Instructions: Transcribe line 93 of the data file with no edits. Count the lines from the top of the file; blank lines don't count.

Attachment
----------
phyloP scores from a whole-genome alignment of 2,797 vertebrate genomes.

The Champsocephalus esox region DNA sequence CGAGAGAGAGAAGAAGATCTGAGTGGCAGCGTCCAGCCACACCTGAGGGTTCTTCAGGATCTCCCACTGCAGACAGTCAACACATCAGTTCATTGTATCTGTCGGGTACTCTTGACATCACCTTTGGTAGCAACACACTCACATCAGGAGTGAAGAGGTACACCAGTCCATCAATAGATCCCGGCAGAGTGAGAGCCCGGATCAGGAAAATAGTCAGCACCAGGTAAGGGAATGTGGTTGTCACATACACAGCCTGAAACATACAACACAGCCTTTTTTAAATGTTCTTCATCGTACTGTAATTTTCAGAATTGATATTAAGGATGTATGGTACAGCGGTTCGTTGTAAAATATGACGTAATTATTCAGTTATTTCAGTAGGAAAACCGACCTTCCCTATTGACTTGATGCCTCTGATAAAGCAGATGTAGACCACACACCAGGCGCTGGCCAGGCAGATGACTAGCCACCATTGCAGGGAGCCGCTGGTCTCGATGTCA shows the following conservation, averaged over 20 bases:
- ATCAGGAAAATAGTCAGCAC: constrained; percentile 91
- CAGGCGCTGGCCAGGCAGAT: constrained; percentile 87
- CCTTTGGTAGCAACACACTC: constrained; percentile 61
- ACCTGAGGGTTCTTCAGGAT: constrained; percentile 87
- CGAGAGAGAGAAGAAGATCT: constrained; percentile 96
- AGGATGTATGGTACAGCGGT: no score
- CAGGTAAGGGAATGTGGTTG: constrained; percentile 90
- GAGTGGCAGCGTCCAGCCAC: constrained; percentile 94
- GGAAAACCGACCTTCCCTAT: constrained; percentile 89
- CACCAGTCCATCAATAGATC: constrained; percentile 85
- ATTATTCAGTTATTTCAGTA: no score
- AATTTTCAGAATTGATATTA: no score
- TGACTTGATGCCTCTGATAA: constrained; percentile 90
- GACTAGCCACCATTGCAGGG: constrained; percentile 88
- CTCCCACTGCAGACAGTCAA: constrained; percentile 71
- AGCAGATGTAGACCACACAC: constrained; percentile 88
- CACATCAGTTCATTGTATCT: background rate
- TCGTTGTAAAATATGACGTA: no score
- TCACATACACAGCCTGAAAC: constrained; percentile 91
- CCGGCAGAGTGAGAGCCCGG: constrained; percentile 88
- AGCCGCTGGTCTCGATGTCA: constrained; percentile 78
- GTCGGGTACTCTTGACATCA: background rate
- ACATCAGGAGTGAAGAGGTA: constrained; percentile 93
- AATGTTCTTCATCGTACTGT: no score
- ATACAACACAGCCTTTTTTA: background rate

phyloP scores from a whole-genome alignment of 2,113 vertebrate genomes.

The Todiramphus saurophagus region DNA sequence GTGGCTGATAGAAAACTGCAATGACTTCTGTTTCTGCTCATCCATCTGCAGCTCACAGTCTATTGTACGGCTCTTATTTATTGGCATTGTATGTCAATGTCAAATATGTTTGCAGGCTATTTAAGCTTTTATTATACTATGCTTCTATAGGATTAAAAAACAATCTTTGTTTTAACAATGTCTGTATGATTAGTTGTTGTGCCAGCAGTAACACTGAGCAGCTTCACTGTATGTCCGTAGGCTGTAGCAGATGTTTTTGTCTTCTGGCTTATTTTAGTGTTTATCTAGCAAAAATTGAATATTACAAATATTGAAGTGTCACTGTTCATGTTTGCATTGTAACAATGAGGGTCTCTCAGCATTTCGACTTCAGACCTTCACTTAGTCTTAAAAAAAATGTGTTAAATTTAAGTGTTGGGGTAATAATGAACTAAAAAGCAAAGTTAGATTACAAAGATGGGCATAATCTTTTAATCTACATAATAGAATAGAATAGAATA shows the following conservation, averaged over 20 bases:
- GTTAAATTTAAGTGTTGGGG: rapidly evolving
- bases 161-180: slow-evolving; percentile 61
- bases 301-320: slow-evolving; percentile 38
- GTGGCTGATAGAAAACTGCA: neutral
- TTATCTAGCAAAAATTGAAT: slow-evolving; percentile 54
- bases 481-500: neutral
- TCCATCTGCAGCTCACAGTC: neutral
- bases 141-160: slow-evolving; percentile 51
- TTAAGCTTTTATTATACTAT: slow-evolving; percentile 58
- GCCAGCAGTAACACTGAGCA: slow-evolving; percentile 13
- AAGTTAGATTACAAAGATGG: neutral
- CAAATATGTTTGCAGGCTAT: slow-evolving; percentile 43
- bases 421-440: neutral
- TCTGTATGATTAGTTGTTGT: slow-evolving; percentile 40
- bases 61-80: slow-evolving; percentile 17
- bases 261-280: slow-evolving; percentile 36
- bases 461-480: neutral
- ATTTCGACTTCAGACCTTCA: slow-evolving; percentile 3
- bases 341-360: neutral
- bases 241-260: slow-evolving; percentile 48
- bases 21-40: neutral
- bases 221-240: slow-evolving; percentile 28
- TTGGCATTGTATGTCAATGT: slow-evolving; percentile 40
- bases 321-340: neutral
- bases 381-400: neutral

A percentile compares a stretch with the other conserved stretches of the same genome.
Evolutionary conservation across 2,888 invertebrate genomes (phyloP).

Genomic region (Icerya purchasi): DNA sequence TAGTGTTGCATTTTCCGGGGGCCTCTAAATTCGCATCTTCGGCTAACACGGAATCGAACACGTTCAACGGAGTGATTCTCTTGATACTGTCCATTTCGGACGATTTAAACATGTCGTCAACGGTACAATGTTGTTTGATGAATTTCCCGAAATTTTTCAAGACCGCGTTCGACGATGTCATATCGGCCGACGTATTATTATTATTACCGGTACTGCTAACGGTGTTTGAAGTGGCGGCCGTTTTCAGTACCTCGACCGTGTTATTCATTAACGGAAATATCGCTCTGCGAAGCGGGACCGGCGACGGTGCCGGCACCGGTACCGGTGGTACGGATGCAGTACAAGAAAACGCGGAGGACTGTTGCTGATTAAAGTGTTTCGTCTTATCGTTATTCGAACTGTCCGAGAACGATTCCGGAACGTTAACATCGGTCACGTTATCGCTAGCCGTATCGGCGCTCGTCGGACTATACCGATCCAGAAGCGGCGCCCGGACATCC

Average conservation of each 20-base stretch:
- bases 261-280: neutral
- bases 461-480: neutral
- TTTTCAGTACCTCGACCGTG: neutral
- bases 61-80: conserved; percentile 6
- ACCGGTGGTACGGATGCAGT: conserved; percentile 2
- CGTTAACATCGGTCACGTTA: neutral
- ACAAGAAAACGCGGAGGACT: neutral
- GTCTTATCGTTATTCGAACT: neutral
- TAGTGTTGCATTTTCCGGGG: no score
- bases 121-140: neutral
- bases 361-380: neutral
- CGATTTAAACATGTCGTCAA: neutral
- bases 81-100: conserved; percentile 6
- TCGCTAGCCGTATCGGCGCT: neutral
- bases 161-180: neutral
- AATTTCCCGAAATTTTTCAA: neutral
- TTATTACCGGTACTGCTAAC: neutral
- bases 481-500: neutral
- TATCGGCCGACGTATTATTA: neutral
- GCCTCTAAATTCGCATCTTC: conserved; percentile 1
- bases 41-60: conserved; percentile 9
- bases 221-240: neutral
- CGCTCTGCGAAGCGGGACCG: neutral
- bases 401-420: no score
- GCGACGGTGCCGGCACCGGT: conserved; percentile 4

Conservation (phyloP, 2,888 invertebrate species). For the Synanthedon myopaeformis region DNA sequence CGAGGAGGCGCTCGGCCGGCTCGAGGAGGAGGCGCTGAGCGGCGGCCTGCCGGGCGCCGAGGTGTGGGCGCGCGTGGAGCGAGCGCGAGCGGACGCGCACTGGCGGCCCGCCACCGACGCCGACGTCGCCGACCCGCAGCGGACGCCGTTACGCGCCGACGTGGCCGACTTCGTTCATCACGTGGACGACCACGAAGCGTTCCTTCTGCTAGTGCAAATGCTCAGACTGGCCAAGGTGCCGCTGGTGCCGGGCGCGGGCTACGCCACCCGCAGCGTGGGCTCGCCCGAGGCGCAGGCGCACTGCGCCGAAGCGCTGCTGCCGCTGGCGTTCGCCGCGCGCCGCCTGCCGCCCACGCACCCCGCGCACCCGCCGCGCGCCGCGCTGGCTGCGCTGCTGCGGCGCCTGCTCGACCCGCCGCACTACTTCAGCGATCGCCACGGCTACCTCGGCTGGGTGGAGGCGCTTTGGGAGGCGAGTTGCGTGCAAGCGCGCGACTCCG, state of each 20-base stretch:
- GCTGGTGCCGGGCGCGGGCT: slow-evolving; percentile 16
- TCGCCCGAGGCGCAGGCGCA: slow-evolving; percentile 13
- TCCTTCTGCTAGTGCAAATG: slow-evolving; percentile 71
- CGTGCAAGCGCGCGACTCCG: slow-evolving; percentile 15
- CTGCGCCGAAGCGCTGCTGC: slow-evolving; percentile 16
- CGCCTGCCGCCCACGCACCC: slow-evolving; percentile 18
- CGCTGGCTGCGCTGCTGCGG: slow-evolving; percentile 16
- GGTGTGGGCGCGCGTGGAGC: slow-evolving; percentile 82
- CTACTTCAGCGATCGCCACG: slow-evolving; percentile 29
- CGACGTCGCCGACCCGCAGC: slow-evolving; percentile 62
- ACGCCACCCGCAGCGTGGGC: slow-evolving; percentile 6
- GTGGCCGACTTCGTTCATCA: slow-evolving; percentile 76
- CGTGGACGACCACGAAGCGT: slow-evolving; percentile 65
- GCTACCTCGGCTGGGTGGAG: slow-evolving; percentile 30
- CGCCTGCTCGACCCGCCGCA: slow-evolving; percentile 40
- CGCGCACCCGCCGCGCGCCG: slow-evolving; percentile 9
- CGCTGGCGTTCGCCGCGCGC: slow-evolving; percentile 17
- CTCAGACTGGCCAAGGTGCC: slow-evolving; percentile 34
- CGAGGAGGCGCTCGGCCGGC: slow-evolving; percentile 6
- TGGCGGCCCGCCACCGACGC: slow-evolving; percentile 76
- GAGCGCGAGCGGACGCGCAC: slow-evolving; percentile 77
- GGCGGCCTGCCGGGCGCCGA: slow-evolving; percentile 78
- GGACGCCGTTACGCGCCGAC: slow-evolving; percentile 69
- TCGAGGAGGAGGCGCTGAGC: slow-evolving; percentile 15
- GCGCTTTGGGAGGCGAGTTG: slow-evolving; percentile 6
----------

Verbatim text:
- CTACTTCAGCGATCGCCACG: slow-evolving; percentile 29